David Cordani doesn't view Cigna as merely a health insurer. The Bloomfield, Conn.-based company, he said, is in the business of delivering "health services." The proposed $54 billion purchase of Express Scripts falls in line with that, he argued.
A new filing with the Securities and Exchange Commission shows why Cigna and Express Scripts decided to join forces in the wake of their breakups with health insurer Anthem.
The administration's proposal, coined American Patients First, recommended bolstering competition, allowing private plans to negotiate discounts for Medicare beneficiaries, creating incentives to lower list prices and reducing consumers' out-of-pocket spending.
Brian Griffin, the CEO of Anthem's new in-house pharmacy benefit manager, IngenioRx, has resigned to head up Diplomat Pharmacy, a specialty pharmacy services provider.
FDA Commissioner Dr. Scott Gottlieb said tweaking drug rebate laws that favor pharmacy benefit managers could be key to reducing drug prices.
A recently unsealed False Claims Act lawsuit filed in 2014 accuses CVS Health, through its pharmacy benefits manager unit, of getting lower prices on drugs with its pharmacies and failing to pass those savings on to Medicare Part D.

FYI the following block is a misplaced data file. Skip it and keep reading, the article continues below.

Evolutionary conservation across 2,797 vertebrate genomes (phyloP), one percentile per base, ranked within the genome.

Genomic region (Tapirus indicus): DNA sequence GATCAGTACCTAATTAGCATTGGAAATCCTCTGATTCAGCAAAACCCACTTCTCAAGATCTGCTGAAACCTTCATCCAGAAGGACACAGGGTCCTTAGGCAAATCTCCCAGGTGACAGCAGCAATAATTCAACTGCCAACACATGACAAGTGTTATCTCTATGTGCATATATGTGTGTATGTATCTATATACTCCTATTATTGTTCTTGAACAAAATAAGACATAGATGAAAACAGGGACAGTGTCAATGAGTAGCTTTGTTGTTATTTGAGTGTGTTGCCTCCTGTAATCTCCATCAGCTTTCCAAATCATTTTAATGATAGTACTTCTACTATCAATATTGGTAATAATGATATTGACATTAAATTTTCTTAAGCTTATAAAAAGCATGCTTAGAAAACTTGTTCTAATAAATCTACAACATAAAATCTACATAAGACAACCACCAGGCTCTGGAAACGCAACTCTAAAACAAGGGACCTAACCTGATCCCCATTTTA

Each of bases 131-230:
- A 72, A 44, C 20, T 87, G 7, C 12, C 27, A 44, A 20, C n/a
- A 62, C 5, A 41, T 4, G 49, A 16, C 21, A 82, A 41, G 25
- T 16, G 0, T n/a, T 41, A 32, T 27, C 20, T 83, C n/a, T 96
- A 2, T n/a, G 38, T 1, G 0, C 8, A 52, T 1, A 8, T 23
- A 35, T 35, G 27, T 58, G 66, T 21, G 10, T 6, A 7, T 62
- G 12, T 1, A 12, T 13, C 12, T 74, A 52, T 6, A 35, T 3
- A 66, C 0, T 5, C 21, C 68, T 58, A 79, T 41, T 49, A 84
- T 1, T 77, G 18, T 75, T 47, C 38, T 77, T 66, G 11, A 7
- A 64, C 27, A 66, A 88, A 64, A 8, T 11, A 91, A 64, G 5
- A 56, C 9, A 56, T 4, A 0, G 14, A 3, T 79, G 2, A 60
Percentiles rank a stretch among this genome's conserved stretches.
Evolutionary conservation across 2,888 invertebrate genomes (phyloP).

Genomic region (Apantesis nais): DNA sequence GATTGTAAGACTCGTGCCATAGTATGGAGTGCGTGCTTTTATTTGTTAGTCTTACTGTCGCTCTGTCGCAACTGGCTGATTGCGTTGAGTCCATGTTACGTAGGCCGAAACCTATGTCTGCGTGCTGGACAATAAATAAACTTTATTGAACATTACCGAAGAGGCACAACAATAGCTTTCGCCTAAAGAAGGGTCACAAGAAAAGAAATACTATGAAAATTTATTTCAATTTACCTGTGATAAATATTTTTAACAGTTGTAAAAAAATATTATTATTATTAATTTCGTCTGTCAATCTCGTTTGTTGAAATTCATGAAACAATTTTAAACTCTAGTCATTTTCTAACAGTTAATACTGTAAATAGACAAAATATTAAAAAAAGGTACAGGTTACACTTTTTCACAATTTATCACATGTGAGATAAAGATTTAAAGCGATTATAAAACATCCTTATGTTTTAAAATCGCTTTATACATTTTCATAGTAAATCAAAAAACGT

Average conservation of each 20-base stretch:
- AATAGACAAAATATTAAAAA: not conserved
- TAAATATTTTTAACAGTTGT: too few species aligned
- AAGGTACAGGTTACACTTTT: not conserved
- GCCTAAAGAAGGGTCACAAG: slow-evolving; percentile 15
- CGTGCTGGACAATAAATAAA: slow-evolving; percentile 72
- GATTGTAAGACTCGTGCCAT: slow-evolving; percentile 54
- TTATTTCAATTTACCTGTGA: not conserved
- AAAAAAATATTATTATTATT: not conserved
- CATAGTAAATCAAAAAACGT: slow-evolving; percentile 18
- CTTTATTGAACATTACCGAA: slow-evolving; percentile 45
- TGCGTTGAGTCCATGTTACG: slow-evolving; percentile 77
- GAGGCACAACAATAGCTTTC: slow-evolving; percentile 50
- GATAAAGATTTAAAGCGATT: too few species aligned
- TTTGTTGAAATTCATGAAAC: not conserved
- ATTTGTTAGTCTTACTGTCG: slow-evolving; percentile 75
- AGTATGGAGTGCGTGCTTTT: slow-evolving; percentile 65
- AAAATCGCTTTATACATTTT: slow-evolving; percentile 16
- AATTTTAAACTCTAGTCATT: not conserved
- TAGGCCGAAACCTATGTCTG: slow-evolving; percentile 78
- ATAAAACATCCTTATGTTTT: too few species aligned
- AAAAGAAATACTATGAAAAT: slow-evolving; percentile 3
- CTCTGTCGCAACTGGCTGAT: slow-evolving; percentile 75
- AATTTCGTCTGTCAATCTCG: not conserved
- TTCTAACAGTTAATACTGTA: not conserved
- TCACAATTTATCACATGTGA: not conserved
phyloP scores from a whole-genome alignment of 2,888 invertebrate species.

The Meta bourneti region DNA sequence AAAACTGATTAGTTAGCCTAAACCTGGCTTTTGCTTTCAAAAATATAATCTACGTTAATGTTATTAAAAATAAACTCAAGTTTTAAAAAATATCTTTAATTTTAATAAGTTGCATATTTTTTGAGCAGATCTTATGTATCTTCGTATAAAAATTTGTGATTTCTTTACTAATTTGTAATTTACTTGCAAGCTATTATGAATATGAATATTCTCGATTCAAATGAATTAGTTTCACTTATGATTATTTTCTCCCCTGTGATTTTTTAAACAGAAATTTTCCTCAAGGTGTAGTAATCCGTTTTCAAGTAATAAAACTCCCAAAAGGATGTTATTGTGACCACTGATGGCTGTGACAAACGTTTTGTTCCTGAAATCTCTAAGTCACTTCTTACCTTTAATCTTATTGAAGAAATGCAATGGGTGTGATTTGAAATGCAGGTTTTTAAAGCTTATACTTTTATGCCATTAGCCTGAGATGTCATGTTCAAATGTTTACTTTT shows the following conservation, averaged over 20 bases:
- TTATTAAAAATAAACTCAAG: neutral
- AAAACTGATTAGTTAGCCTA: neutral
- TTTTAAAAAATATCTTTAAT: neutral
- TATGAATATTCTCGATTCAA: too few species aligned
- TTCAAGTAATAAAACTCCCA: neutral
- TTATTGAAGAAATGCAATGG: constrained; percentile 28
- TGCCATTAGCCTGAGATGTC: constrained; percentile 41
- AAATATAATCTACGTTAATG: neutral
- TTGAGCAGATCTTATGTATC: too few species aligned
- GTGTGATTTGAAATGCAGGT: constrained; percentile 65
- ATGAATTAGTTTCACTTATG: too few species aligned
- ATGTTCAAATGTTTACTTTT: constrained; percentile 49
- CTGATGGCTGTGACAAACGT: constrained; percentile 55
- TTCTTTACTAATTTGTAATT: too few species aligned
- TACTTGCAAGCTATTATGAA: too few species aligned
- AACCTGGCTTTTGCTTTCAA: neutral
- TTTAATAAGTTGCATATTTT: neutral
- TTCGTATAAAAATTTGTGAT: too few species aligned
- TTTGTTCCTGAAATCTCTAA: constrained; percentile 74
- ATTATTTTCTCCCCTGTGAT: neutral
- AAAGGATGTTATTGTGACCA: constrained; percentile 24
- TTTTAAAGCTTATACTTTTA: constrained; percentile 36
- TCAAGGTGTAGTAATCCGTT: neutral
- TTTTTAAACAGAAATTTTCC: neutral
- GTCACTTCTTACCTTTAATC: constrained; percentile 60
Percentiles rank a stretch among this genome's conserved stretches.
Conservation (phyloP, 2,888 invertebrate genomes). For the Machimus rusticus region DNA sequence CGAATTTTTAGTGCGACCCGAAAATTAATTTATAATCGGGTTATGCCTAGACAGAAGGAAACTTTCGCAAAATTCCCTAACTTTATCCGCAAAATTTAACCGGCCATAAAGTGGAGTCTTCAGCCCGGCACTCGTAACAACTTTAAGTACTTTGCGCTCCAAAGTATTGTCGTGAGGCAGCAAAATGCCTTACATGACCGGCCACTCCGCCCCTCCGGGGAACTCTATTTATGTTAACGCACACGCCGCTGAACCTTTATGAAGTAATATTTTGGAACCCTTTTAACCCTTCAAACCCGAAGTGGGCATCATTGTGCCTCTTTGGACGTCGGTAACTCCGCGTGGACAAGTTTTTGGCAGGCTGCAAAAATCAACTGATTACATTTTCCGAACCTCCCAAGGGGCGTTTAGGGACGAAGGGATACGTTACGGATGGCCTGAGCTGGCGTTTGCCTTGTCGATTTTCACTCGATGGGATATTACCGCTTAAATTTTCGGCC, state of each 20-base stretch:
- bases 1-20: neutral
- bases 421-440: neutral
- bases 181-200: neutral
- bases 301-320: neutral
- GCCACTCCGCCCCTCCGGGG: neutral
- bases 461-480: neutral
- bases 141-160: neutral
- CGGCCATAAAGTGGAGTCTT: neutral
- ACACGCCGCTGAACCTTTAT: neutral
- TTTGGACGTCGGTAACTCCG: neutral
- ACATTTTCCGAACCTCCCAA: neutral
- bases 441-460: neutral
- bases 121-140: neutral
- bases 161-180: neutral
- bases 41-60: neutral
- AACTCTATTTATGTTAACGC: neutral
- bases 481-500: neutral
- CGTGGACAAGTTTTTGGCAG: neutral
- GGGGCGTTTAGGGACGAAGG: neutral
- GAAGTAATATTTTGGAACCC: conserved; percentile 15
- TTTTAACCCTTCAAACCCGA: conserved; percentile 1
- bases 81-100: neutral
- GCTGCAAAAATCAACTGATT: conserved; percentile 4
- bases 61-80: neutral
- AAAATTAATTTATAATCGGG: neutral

CVS Health and Aetna shareholders signed off on the proposed $69 billion merger of the two healthcare companies, which is expected to close in the second half of this year. Now they await the federal government's approval.
The deal between Centene and RxAdvance is the latest example of insurers buying or investing in PBMs to gain more control over pharmaceutical costs.
The $67 billion merger would allow Cigna to lower its costs by insourcing PBM services, and absorb the profits of the biggest stand-alone PBM at a time when its competitors are also pairing up with providers of pharmacy services.
Supply chain experts are skeptical the $67 billion Cigna Corp.-Express Scripts deal will do much to transform the healthcare industry, let alone deliver any significant savings to customers.
CVS Health's fourth-quarter earnings nearly doubled, fueled by a $1.5 billion tax benefit that will help the drugstore chain expand its growing role in customer care. It plans on pumping more money into data analytics to help track prescription drug use and monitor patients' blood tests.
Aetna will operate as a stand-alone unit within CVS and will be run by the insurer's current management team. The deal would create a healthcare giant with more than $240 billion in annual revenue.